Billy:  So it's just you know Whatever like you said, a couple episodes, just like mindfulness. Vegetables are not sexy, so we know that they're good for us, but they're not sexy. So how do we work them in?

Matt: They say you have to try and feed a kid something 15 times before they'll really try it or anything like that. And so we keep putting stuff on their plate that you know. And now they kind of will eat peas and they'll occasionally eat broccoli. I'll tell them to pretend that broccoli is like a tree and they're big dinosaurs. Oh nice.

Billy:  It's, it's getting there. You get in there, getting there. You know, when we think about curiosity, we're also thinking about, like, how we fuel the desire to master our interests. So you've talked about wanting to be a better guitar player, and I imagine that you're continually seeking to improve and excel when it comes to being a guitar player, because you said that's something that you're looking forward to in the second half of your life, so that is meaningful to you. And you said you spend, like we know, maybe an hour every day playing, or at least a half hour every day.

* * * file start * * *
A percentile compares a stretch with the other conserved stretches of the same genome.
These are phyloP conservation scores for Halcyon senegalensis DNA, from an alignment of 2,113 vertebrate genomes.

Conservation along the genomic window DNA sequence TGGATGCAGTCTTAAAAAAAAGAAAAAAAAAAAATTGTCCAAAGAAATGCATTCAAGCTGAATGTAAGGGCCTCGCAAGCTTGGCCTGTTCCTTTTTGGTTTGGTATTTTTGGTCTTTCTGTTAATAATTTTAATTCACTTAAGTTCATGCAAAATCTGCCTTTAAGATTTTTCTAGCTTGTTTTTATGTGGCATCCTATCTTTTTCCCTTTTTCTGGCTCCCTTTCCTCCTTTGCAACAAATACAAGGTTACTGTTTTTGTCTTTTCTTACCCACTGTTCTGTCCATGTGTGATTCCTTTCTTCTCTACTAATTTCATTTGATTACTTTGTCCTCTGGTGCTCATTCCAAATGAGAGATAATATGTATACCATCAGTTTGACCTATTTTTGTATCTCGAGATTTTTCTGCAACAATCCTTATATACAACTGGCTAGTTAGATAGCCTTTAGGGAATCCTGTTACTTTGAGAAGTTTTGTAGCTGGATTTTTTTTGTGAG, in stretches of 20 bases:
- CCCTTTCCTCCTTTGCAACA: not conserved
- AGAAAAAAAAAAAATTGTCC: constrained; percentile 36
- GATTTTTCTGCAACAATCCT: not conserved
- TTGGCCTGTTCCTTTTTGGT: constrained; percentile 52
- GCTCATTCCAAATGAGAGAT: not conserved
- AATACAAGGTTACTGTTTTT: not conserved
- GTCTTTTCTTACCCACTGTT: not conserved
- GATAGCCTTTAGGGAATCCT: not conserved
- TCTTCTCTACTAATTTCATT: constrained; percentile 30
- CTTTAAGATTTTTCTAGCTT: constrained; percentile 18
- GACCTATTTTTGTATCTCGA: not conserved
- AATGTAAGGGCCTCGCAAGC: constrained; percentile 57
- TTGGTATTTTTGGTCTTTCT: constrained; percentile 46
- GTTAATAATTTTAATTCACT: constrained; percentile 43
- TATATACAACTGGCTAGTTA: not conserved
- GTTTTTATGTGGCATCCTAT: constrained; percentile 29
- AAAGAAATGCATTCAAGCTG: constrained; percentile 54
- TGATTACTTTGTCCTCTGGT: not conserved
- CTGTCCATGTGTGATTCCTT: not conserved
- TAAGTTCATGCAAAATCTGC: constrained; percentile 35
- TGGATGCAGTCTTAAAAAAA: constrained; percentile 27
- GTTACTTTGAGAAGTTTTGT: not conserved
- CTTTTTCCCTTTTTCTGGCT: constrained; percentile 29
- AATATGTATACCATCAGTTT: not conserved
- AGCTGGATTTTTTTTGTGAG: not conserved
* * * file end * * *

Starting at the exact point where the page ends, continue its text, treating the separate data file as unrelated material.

Matt: Yeah, I try to spend a half hour and sometimes just like making sure that my calluses don't go away and that I can still. You know, are working on just fingering difficult chords, and it's not learning anything new, it's just exercising the muscle. And some days it's like I'm gonna play 10 new songs today. Just try them and see which ones I can take on and which ones I can't, and you know whatever. And then it's like trying to sing at the same time as playing and there's different aspects of what I've deemed to be important for practicing. But and it's not always, always about getting better every time it's just about Exercising different muscles and making sure I get that workout.